The affordability of housing in Australia is a hot topic and one that has been discussed heavily recently. The issue at hand is maintaining a balance of real estate supply and demand in order to keep housing prices stable. Without this balance, we could see a rise in housing prices and this is the concern in Melbourne at the moment.
The latest policy announcement by the Victorian Government, ‘Home for Victorians’ sees the first home owner grant doubled for purchases in regional areas of Victoria and stamp duty for eligible first home buyers waived. Investors, on the other hand, have been handed a blow with the removal of stamp duty concessions for ‘off the plan’ investment purchases.
Although this policy has delivered encouraging news for some of Victoria’s first home buyers, it is a disincentive for investors. The sentiment in the Victorian property industry at the moment is of caution as they explain that discouraging investors and developers will only reduce the number of new developments and rental properties on the market, effectively reducing the supply, which will increase the demand for existing properties. Inevitably, more people having less property options forces house prices up.
Instead, the Victorian executive director of the Property Council Of Australia, Sally Capp and the Victorian chief executive of Urban Development Institute Of Australia, Danni Addison both suggest improvements to the current planning and development system in Victoria are required. These changes will make the approval process more efficient and in doing so, make it easier for developers to get their properties on the market and available to buyers, the success of which can be seen in Queensland.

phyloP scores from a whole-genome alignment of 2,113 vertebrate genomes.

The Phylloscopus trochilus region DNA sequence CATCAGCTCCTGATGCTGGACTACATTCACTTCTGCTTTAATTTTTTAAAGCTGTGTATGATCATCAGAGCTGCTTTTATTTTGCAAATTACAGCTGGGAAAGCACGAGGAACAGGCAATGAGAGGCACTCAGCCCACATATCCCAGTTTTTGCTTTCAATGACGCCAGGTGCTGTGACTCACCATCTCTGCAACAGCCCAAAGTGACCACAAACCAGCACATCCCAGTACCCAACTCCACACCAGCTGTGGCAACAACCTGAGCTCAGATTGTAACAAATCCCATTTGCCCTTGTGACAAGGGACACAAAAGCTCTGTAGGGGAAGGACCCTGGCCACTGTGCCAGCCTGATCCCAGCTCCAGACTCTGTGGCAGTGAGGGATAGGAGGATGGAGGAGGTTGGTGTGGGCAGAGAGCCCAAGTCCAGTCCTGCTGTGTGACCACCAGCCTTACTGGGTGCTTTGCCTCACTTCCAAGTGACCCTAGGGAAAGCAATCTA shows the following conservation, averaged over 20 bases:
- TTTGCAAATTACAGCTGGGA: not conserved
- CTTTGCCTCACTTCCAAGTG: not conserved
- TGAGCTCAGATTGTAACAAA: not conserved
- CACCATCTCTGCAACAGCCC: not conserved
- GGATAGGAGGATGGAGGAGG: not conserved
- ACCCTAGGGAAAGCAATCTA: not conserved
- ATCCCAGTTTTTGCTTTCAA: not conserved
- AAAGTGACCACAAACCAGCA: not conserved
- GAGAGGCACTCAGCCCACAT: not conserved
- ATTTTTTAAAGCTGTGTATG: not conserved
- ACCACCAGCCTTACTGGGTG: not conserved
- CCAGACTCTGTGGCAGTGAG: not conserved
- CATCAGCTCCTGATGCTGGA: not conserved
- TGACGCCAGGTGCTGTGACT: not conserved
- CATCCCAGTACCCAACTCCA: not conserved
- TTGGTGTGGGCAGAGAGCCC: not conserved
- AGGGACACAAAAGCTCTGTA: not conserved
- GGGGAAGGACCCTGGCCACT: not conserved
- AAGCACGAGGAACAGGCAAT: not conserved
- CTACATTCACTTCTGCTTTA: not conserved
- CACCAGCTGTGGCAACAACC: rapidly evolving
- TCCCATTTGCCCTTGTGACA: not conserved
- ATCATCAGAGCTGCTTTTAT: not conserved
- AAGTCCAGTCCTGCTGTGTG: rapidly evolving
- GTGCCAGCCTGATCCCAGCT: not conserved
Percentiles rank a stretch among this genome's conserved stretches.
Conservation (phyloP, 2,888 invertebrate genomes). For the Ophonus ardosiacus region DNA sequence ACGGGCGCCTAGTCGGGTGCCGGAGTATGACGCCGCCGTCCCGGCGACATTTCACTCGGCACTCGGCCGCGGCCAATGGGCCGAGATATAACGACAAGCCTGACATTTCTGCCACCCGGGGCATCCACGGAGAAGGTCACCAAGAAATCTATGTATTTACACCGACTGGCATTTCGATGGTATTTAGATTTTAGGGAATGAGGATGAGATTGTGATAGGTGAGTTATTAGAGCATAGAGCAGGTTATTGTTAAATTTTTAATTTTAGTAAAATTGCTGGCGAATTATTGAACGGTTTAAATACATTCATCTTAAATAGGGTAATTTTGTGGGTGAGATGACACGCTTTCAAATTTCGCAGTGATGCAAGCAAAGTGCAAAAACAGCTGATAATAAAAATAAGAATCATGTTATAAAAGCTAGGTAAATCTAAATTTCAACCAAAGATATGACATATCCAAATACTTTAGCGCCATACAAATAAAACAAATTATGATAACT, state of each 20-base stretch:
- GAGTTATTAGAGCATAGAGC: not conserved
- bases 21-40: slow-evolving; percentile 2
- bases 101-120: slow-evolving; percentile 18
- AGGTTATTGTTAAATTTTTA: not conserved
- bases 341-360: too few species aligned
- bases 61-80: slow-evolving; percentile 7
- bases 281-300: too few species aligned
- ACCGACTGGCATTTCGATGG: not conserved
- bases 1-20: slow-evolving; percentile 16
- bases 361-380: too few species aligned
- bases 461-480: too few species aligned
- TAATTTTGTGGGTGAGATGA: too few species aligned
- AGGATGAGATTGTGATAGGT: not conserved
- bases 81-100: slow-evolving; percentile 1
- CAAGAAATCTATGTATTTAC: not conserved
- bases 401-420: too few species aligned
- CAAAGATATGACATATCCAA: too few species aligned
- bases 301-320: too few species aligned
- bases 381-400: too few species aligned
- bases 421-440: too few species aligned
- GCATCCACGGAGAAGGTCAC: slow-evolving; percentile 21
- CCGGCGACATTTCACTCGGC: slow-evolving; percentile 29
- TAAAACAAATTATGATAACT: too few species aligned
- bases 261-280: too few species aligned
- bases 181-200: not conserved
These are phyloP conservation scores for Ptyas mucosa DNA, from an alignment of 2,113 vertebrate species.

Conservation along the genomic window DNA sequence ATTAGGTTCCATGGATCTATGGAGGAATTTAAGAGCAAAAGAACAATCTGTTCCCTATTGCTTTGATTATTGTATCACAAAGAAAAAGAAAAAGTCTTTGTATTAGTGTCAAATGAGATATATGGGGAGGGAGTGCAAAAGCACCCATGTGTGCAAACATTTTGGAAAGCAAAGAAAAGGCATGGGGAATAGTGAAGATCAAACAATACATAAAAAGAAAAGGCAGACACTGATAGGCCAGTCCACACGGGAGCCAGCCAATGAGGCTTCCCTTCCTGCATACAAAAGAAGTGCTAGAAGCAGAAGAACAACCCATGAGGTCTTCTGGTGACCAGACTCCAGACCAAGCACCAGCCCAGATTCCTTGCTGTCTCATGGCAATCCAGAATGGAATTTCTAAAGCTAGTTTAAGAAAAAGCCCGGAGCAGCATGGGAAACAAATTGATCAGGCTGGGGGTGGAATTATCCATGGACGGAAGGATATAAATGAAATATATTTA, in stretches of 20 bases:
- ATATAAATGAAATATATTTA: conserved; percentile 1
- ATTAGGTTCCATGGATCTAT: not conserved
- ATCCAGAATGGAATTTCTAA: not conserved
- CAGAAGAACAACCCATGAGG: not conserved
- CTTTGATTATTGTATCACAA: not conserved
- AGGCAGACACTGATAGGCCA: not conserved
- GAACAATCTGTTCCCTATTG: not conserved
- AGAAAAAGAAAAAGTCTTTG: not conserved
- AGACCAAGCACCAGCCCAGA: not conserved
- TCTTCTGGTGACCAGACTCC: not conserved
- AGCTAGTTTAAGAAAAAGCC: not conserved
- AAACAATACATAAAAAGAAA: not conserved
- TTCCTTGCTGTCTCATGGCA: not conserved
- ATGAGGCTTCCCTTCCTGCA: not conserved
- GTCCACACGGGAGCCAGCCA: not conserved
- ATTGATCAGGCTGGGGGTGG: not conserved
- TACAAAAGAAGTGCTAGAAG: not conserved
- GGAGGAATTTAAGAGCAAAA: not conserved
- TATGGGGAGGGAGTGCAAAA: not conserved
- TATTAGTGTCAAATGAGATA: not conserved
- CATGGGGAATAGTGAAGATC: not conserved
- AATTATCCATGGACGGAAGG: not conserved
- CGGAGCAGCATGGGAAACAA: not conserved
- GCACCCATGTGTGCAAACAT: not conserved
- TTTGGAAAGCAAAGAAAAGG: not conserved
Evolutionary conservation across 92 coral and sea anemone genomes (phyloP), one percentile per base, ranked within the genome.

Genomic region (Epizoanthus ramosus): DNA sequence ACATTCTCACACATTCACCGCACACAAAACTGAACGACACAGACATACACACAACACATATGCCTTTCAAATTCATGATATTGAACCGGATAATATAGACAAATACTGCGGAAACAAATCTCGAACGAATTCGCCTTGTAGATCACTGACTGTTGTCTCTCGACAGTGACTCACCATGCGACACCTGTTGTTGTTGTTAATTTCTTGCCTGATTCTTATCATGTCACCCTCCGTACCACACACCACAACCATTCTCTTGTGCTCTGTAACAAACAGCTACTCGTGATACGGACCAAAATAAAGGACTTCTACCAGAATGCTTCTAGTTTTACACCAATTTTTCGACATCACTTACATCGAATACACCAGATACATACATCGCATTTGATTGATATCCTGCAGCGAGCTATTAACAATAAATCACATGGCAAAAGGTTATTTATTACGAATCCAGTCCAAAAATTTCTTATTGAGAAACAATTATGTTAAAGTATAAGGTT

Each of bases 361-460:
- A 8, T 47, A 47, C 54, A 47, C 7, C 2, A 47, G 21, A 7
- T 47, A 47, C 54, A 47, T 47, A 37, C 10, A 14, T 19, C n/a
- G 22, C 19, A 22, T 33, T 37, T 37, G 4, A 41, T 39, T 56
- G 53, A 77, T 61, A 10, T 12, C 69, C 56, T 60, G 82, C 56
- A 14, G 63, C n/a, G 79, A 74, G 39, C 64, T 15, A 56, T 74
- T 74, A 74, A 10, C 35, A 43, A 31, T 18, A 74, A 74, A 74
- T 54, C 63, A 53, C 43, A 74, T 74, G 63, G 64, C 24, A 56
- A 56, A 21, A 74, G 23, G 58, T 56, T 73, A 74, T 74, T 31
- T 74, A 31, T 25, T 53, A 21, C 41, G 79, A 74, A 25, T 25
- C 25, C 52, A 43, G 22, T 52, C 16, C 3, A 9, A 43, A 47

“Policy that enables the development industry to deliver the homes that Melburnians want and need is key to the Victorian Government’s housing affordability objectives.”
“At a time when the pressure is on to deliver new housing stock, we need measures that encourage supply — that’s what will help affordability beyond the short-term.”
Danni Addison Urban Development Institute of Australia chief executive
The Victorian State Planning Minister, Richard Wynne, said the Victorian Government had agreed to planning reforms to the tune of $58 million which will go a long way to streamline the approval process.
A recent State of the Land Report found that supply of new lots increased nationally in 2016 with the release of over 57,000 new lots, Melbourne seeing almost 40% of this. This goes some way to show the demand for property in Melbourne and it shows no sign of slowing. The report also found that lot sizes have further decreased in Melbourne to an average of 400m2, to facilitate affordability. Without this decrease in lot size the median lot price was estimated to be approximately $10, 000 more per lot.
So, with some parties being handed a win it is always the way that others may lose out, but at what cost? Positive or negative, this policy will have an impact on the housing market and the affordability of housing across the state.
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